Adding Context to the IPC Binding

TransactionalBehavior requires a binding that supports the context protocol. While WCF provides context support for the basic, Web services (WS), and TCP bindings, missing from that list is the inter-process communication (IPC; also called pipes), binding. It would be valuable to have that support for the IPC binding since that would enable the use of TransactionalBehavior over IPC, yielding the benefits of IPC for intimate calls. To that end, I defined the NetNamedPipeContextBinding class:

public class NetNamedPipeContextBinding : NetNamedPipeBinding { /* Same constructors as NetNamedPipeBinding */ public ProtectionLevel ContextProtectionLevel {get;set;} }

NetNamedPipeContextBinding is used exactly like its base class. You can use this binding programmatically like any other built-in binding. However, when using a custom binding in the application .config file, you need to inform WCF where the custom binding is defined. While you can do this on a per-application basis, the easier option is to reference the helper class NetNamedPipe­ContextBindingCollectionElement in machine.config to affect every application on the machine, as shown here:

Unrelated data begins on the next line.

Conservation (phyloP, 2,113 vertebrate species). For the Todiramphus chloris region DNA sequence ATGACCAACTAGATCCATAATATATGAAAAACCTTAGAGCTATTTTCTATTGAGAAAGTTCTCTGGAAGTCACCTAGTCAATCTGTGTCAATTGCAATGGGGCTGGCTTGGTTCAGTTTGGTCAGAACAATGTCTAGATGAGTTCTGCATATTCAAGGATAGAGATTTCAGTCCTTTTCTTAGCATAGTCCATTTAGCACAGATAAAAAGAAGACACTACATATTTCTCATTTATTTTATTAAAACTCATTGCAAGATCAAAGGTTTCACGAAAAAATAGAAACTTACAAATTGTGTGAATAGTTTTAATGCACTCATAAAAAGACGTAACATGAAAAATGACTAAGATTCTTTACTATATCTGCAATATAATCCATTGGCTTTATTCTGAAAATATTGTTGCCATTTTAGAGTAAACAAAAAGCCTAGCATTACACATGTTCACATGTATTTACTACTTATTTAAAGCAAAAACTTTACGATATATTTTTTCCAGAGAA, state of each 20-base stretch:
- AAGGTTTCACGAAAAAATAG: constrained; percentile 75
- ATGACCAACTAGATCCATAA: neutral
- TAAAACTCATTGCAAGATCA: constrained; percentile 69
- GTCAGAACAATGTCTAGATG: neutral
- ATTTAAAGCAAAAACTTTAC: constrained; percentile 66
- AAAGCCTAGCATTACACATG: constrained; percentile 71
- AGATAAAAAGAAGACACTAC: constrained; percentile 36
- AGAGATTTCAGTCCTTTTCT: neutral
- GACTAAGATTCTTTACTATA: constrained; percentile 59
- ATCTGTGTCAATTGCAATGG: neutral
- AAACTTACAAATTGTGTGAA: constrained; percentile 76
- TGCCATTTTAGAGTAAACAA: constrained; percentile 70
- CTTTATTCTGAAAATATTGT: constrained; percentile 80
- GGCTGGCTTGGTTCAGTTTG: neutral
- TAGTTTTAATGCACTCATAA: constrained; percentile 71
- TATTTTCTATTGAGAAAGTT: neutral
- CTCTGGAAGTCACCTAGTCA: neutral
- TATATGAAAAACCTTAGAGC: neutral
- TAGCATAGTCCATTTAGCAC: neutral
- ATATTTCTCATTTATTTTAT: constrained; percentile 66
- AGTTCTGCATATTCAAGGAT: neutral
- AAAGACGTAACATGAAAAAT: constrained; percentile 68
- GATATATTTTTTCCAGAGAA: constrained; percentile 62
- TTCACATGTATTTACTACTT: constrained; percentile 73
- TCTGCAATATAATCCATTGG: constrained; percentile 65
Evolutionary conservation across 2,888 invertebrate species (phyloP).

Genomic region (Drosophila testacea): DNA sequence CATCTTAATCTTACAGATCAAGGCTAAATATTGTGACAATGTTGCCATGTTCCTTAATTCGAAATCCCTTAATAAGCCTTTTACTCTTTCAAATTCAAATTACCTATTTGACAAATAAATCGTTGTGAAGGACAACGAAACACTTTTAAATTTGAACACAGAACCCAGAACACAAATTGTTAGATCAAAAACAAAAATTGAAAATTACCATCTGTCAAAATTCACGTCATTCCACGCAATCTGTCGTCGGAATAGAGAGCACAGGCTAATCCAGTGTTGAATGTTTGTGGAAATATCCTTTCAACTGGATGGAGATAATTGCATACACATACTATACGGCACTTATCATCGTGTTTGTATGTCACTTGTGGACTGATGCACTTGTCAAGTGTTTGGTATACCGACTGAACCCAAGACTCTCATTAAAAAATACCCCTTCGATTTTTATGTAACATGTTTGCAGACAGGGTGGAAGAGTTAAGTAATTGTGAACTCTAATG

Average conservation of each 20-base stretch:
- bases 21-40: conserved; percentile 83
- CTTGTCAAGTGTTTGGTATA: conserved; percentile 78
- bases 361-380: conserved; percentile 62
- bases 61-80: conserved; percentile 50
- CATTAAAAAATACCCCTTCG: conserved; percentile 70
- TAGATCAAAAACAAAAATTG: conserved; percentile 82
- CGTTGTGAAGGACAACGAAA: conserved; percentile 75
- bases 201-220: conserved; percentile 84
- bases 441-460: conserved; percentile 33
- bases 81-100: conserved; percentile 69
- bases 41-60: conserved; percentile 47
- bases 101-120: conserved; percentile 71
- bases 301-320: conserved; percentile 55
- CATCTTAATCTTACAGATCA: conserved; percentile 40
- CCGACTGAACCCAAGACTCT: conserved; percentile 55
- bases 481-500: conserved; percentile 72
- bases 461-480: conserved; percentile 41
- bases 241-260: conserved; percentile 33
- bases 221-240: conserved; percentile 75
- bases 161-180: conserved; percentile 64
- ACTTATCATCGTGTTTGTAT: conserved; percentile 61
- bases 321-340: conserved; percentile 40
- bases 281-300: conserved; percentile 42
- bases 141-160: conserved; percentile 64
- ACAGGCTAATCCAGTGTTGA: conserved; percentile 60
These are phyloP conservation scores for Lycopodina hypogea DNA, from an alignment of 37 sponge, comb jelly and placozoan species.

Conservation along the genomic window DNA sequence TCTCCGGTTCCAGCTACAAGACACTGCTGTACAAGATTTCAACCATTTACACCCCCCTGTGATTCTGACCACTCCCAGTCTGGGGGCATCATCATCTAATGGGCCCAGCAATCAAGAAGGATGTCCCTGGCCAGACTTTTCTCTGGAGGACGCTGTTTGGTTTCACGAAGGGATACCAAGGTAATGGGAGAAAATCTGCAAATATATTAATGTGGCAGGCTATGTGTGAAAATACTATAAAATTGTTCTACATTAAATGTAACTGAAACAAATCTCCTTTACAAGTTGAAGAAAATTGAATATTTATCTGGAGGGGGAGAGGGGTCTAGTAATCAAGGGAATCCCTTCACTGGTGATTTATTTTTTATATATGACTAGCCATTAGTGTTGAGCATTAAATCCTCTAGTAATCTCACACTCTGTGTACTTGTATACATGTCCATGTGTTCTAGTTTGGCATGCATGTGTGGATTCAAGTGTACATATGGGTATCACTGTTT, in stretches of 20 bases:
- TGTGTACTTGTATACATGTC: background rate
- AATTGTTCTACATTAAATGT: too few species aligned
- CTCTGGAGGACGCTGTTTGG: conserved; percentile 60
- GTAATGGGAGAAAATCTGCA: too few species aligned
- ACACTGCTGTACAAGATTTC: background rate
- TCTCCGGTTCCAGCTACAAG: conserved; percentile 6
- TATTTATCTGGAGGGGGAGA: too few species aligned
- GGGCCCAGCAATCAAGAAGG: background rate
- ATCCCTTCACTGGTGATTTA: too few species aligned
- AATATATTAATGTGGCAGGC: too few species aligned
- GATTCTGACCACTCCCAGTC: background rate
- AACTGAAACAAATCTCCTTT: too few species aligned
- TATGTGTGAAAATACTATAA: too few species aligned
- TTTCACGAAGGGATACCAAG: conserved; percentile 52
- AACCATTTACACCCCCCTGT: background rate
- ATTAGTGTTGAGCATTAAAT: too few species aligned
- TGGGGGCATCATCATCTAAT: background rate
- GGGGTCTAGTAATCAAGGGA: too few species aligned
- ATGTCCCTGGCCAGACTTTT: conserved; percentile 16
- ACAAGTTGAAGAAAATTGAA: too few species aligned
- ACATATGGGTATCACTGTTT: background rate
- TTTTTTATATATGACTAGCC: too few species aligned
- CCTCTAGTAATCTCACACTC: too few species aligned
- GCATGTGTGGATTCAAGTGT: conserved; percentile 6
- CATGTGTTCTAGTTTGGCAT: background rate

<!--In machine.config--> <bindingExtensions> ... <add name = "netNamedPipeContextBinding" type = "ServiceModelEx.NetNamedPipeContextBindingCollectionElement, ServiceModelEx" /> </bindingExtensions>

You can use NetNamedPipeContextBinding also in your Workflow applications.

Figure 6lists an excerpt from the implementation of NetNamedPipeContextBinding and its supporting classes (the full implementation can be found in this month's code download). The constructors of NetNamed­PipeContextBinding all delegate the actual construction to the base constructors of NetNamedPipeBinding, and the only initialization they do is to set the context protection level to default to ProtectionLevel.EncryptAndSign.

Figure 6 Implementing NetNamedPipeContextBinding

public class NetNamedPipeContextBinding : NetNamedPipeBinding { internal const string SectionName = "netNamedPipeContextBinding"; public ProtectionLevel ContextProtectionLevel {get;set;} public NetNamedPipeContextBinding() { ContextProtectionLevel = ProtectionLevel.EncryptAndSign; } public NetNamedPipeContextBinding(NetNamedPipeSecurityMode securityMode) : base(securityMode) { ContextProtectionLevel = ProtectionLevel.EncryptAndSign; } public NetNamedPipeContextBinding(string configurationName) { ContextProtectionLevel = ProtectionLevel.EncryptAndSign; ApplyConfiguration(configurationName); } public override BindingElementCollection CreateBindingElements() { BindingElement element = new ContextBindingElement(ContextProtectionLevel, ContextExchangeMechanism.ContextSoapHeader); BindingElementCollection elements = base.CreateBindingElements(); elements.Insert(0,element); return elements; } ... //code excerpted for space }